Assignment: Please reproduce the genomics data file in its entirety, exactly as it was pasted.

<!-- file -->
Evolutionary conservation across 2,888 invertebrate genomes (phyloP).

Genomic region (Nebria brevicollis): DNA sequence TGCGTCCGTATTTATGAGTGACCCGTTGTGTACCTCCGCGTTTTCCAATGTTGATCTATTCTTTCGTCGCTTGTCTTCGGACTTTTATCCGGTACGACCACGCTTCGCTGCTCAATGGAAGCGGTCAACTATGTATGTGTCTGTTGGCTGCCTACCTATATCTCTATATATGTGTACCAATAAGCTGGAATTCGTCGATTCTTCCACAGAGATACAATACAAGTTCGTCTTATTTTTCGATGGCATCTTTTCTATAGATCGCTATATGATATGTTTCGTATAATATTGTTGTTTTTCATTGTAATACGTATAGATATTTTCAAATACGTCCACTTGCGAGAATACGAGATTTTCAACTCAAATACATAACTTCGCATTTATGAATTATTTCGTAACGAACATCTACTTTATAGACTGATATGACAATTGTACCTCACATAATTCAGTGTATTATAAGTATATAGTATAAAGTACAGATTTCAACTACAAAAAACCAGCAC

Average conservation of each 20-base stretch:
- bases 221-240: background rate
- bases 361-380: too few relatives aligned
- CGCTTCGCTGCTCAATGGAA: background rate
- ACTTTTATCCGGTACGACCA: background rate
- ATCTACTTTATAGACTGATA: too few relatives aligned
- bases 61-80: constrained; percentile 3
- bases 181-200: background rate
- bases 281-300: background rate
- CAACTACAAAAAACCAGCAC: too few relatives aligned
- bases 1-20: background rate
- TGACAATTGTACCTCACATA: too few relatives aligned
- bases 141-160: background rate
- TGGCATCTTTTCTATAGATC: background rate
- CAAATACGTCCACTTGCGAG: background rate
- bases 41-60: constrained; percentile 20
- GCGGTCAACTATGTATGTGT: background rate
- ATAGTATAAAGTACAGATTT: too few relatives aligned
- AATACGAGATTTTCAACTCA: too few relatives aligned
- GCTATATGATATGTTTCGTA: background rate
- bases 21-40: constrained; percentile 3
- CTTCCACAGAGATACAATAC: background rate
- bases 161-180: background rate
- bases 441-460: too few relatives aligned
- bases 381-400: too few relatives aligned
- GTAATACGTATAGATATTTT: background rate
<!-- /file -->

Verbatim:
Evolutionary conservation across 2,888 invertebrate genomes (phyloP).

Genomic region (Nebria brevicollis): DNA sequence TGCGTCCGTATTTATGAGTGACCCGTTGTGTACCTCCGCGTTTTCCAATGTTGATCTATTCTTTCGTCGCTTGTCTTCGGACTTTTATCCGGTACGACCACGCTTCGCTGCTCAATGGAAGCGGTCAACTATGTATGTGTCTGTTGGCTGCCTACCTATATCTCTATATATGTGTACCAATAAGCTGGAATTCGTCGATTCTTCCACAGAGATACAATACAAGTTCGTCTTATTTTTCGATGGCATCTTTTCTATAGATCGCTATATGATATGTTTCGTATAATATTGTTGTTTTTCATTGTAATACGTATAGATATTTTCAAATACGTCCACTTGCGAGAATACGAGATTTTCAACTCAAATACATAACTTCGCATTTATGAATTATTTCGTAACGAACATCTACTTTATAGACTGATATGACAATTGTACCTCACATAATTCAGTGTATTATAAGTATATAGTATAAAGTACAGATTTCAACTACAAAAAACCAGCAC

Average conservation of each 20-base stretch:
- bases 221-240: background rate
- bases 361-380: too few relatives aligned
- CGCTTCGCTGCTCAATGGAA: background rate
- ACTTTTATCCGGTACGACCA: background rate
- ATCTACTTTATAGACTGATA: too few relatives aligned
- bases 61-80: constrained; percentile 3
- bases 181-200: background rate
- bases 281-300: background rate
- CAACTACAAAAAACCAGCAC: too few relatives aligned
- bases 1-20: background rate
- TGACAATTGTACCTCACATA: too few relatives aligned
- bases 141-160: background rate
- TGGCATCTTTTCTATAGATC: background rate
- CAAATACGTCCACTTGCGAG: background rate
- bases 41-60: constrained; percentile 20
- GCGGTCAACTATGTATGTGT: background rate
- ATAGTATAAAGTACAGATTT: too few relatives aligned
- AATACGAGATTTTCAACTCA: too few relatives aligned
- GCTATATGATATGTTTCGTA: background rate
- bases 21-40: constrained; percentile 3
- CTTCCACAGAGATACAATAC: background rate
- bases 161-180: background rate
- bases 441-460: too few relatives aligned
- bases 381-400: too few relatives aligned
- GTAATACGTATAGATATTTT: background rate